Real Answers from Real Pilots

Flying the Celtics


#1

Recently I had the opportunity to fly a charter flight for the Boston Celtics. This post is not so much about the Celtics as it is the huge amount of work that went into flying this trip.

The trip started in Newark at 3:15 pm. The plan was to take an empty airplane with ourselves and five flight attendants, fly to Philadelphia, wait several hours for the team to arrive, fly them to Bedford Mass. and then fly back to EWR, getting in around 1 am. That was the plan at least.

It was snowing like crazy in both EWR and PHL, which of course meant a lengthy delay, four hours to be exact. The company needed our gate so they had us taxi down the Continental Express terminal and park on A31. The problem with this was apparent when they controller cleared “Jetlink” 1953 and not “Continental” to the gate. There was no way that our 737-800 was going to fit on this gate. After blocking five express gates for several minutes we finally had all of the equipment moved out of our way and were able to park at the gate. We spend the next three hours waiting for our wheels up time to PHL. As the time neared we began our push back procedures. As it was still snowing heavily we had the airplane de-iced to remove all existing snow, and anti-iced to prevent further snow accumulation. Airplanes are not authorized to take off with any snow adhering to the wings or control surfaces. Due to the snow conditions we had a hold over time of 20 minutes. This meant that we had to be air born within 20 minutes of the start of our anti icing procedure. If that time were to expire we would have to go through the whole process again. We took off within our time and headed for PHL.

It was still snowing heavily in PHL which meant that we had to prepare for a Category 3 ILS approach. This is an approach flown by the auto pilot, my aircraft will even land itself. All of this might sound easy, but it is actually a lot of work for us. We landed safely in PHL and slowly taxied to Atlantic Aviation, a place that normally only corporate jets go to. Here the airplane was catered with great food for the players and our fuel was topped off. We waited about 90 minutes for the team to arrive. During this time period we completely prepped the airplane for departure and familiarized ourselves with the deicing procedures for PHL, as it was still snowing.

The team arrived and very shortly we were ready to go. The weather was still horrible with the visibility greatly restricted due to the snow. We soon learned that it was snowing so hard that the airport had been shut down to allow crews to plow the runways. We knew that we were deep in the line for deicing, but did not realize how deep until I heard my father on the radio saying that he was number 28 in line. I counted airplanes and figured that we were five behind him, making us number 33. Needless to say it took three hours to deice and due to departure delays we almost exceed our hold over time. Right before departure I had to c all the manager of Bedford Airport and inform him of our ETA so that he could have the runway plowed for us upon our arrival.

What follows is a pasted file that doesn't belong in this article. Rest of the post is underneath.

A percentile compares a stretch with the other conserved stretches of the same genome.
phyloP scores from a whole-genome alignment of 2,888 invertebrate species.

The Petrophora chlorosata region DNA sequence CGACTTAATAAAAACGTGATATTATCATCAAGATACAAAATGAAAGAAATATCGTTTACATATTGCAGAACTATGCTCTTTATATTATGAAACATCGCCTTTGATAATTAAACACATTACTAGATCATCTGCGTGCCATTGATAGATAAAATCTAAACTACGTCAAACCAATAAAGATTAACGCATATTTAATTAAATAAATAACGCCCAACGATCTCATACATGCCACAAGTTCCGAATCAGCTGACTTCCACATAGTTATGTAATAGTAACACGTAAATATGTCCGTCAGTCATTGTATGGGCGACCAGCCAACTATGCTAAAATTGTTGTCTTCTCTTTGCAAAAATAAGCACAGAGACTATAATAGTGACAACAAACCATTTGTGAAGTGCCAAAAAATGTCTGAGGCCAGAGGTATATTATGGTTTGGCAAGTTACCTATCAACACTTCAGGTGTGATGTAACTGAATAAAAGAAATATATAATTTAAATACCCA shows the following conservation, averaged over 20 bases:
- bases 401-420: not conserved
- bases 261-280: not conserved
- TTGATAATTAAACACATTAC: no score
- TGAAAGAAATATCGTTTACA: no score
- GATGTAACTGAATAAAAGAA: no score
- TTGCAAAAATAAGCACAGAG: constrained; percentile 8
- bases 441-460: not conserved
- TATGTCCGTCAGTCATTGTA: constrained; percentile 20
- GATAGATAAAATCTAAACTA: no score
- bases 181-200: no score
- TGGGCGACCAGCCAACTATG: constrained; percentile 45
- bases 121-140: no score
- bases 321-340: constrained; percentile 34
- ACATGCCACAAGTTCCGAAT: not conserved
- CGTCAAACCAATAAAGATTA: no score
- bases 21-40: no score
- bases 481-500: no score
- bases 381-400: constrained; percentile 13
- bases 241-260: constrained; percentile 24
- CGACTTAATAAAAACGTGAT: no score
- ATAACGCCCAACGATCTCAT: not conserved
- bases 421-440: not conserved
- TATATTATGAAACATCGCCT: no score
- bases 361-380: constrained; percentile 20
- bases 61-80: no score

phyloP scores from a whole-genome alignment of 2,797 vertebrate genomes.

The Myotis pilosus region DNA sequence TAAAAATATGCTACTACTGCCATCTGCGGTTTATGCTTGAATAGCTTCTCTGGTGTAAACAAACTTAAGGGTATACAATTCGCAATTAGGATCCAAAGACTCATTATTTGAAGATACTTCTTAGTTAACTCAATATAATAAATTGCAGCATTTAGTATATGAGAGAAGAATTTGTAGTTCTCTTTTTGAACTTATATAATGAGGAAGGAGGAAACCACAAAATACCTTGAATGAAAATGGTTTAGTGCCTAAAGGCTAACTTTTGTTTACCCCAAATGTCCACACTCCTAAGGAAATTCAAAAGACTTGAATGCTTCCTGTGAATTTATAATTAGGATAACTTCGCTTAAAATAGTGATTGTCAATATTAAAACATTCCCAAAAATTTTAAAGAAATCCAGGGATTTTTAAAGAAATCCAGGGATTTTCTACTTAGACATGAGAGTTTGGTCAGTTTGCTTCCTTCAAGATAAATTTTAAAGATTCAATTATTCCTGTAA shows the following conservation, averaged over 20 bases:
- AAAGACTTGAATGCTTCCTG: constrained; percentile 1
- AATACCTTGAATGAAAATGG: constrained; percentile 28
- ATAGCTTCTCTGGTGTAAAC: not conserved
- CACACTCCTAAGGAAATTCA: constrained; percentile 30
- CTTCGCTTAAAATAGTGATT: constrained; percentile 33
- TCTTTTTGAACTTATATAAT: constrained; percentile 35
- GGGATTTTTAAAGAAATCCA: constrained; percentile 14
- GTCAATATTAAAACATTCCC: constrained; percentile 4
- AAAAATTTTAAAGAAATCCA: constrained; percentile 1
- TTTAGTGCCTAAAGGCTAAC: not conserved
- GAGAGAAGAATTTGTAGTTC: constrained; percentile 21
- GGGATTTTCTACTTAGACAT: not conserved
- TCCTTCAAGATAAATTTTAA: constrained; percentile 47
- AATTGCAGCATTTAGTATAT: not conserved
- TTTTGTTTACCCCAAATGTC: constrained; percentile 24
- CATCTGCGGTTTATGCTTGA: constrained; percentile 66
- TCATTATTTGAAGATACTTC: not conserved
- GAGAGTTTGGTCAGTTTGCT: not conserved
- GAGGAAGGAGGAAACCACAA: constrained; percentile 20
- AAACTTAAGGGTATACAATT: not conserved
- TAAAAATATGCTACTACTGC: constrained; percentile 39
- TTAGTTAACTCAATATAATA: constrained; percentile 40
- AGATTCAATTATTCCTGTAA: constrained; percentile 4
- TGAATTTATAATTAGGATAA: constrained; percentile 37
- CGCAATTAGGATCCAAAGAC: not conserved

The flight to Bedford was uneventful. Landing at BED was interesting due to the short runway, large aircraft, and snow conditions. We employed the seldom used auto brakes “max” setting which did a phenomenal job of stopping a large airplane very quickly on snow. Because the tower was closed we had to manually close our flight plan when we landed, something I have not done for years. We parked at BED on the Signature Aviation ramp, where we were surrounded by small airplanes such as Cessnas and Pipers. It was pretty neat to see our large airplane up next to the little airplanes that I used to fly.

After taking a few quick minutes to eat we jumped back in the cockpit, deiced again and headed for EWR. We arrived at 5:00am, four hours late, tired, and still hungry, but satisfied that we had managed to deal with unusual situations, lengthy deicing times, horrible weather, and small airports. At the end of the night the team got home a few hours late, which was great considering the weather. Most of the players took the time to thank us on their way out. I think that a lot of them realized how much work we had put into delivering them home as safely as possible.
Being a pilot for an airline involves a lot more than simply flying airplanes. We are computer programmers, maintenance coordinators, dispatchers, flight attendant supervisors and more. While the company provides us with the tools necessary to complete the mission it is up to the pilots to make everything come together in as seamless a manner as possible.